God’s Robots came onto the Callaloo stage and the first thing that hits you is that, visually, they’re an interesting band. A wisp of a lady accompanied by eclectic bearded gent – you wonder, whatever could they have in common to make music together? Music, mind you, that was the result of steady 6-month collaboration overseas between the Mumbai-based Shridevi Keshavan (Tamaara) and Janaka Atugoda who was in San Francisco at the time. The dedication impresses you. The duo walked on stage (accompanied by a percussionist) and set the mood immediately with Janaka playing some fast-paced synth pop and Tamaara layering snatches of haunting vocals over it. It seemed an unlikely sound from the duo but the crowd appreciated it nonetheless. There’s a heavy bass intrusion every now and then – this could seriously have gone either way – but we think they pulled it off without anything seeming untoward. Our favourite of the set was ‘Falling’; on the album the song is languid and mired in a lethargic sort of feel but live, onstage, with Tamaara singing with feeling and grooving along to the sitar imbued beat, there was nothing like it! As a live act, people tend to underestimate the difficulty an electronic duo has in recreating the sound on an album but God’s Robots doesn’t hold to it and changed things around in their favour. Kudos to them!
Indialucia, the final musical act on the Blubaloo stage, promised an interesting setlist. With some members hailing from Poland, they described themselves as a Flamenco act that also incorporates traditional Indian music in their repertoire. The very meager crowd was due to Dele Sosimi and the Afrobeat orchestra having taken off on the Calaloo stage to a rousing reception. Indialucia flattered to deceive. The overall sound was not as impressive as one would have hoped for, although there were several flashes of brilliance from every member of the band. The confluence of flamenco and Indian music was not immediately apparent, the band clearly sounding largely separate with a not very apparent confluence. The presence of a Flamenco dancer in the middle of the set did liven things up a little, but by and large, the set by Indialucia was a little off the mark and uninspiring.
Dele Sosimi is the person who played keys and also directed music for the originator of the Afrobeat genre (Fela Kuti). At the Mad festival, Dele’s was one of the closing acts. His Afrobeat ensemble performed as a nine-piece outfit, fully loaded with bass, guitar, drums, congas, a three-piece brass section (trombone, tenor sax, and trumpet), a female dancer cum backing vocalist, and Dele on keys and vocals. Their music is a mix of traditional Nigerian music and bubbly jazz and funk. While Dele took the center-stage playing keyboards, his chanting-vocals created appealing hooks. Very soon, this unpretentious performer began commanding authority with his baritone singing and crowd-connect. The songs were no rush affair. Every song was allowed to build, sometimes starting with a funky guitar or a groovy bass swing, other times with the riffs coming from the brass section, the African beats and psychedelic keys just glazing it all. And then there were those eccentric dance moves which Dele solicited – the kind that require circular or front-back movement of the pelvic area, but which the crowd was hesitant to oblige to. “You keep it reserved for behind closed doors”, he joked. It looked entertaining on a guy with Dele’s build though. To sum it up, we went there as irregular listeners of the Afrobeat genre, expecting congas and standard dundun patterns, but the brass with funk and jazz, the dance moves, the trippy hooks and the overall psychedelic scoring bowled us over. Next thing we did – buy the CD and get it autographed by the main man. Dele Sosimi, we will remember you.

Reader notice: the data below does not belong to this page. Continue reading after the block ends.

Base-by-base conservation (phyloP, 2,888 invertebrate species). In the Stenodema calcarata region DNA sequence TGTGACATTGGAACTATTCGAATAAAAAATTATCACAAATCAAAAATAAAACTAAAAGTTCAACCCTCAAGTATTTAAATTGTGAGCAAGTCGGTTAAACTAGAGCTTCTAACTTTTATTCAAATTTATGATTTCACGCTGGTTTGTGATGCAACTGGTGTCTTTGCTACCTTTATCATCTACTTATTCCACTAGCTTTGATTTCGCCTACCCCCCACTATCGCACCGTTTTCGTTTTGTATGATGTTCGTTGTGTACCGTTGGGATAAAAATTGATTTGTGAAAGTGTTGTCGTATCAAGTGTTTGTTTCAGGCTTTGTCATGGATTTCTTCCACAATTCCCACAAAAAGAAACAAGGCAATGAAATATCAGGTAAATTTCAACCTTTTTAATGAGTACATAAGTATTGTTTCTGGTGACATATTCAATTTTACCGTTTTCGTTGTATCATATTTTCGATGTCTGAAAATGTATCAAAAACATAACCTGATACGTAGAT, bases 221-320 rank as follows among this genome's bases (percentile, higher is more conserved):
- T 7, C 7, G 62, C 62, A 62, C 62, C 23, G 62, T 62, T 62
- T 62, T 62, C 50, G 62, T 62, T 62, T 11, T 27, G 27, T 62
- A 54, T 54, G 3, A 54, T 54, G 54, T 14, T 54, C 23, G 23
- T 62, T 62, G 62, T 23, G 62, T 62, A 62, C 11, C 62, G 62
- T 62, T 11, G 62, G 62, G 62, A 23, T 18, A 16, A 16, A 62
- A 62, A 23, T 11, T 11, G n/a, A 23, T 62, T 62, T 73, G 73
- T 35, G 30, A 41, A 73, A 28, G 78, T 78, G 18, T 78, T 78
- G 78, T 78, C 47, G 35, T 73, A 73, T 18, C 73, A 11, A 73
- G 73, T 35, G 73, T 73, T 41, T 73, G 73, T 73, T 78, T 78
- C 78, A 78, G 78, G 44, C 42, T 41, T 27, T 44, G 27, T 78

Back at the Blubaloo stage, Isha Sharvani and her expansive troupe closed out the festival with their hypnotic dance routines. With colourful costumes and exquisite choreography, the troupe fittingly brought the 3-day extravaganza to an end.
Elsewhere at the venue, people in high-spirits danced to the impromptu djembe jams that spouted in the thicket of trees between the two stages. One heard “CSK CSK” chants only for the predictable “RCB RCB” riposte a few minutes later. Cigarettes were bummed off strangers, blurry cell-phone camera images were recorded and contact details were exchanged as the festival faded into the night. Many of us bumped into some of the artists who had gamely chosen to stay and witness the rest of the acts. The warm communal vibe that everyone experienced was unlike anything we had experienced at a Indian music festival and we wished it wouldn’t end so soon. Alas, all good things do come to an end and we grudgingly headed back to the campsite trying very hard to overcome the effects of the alcohol to make mental notes about the festival and what a festival it was!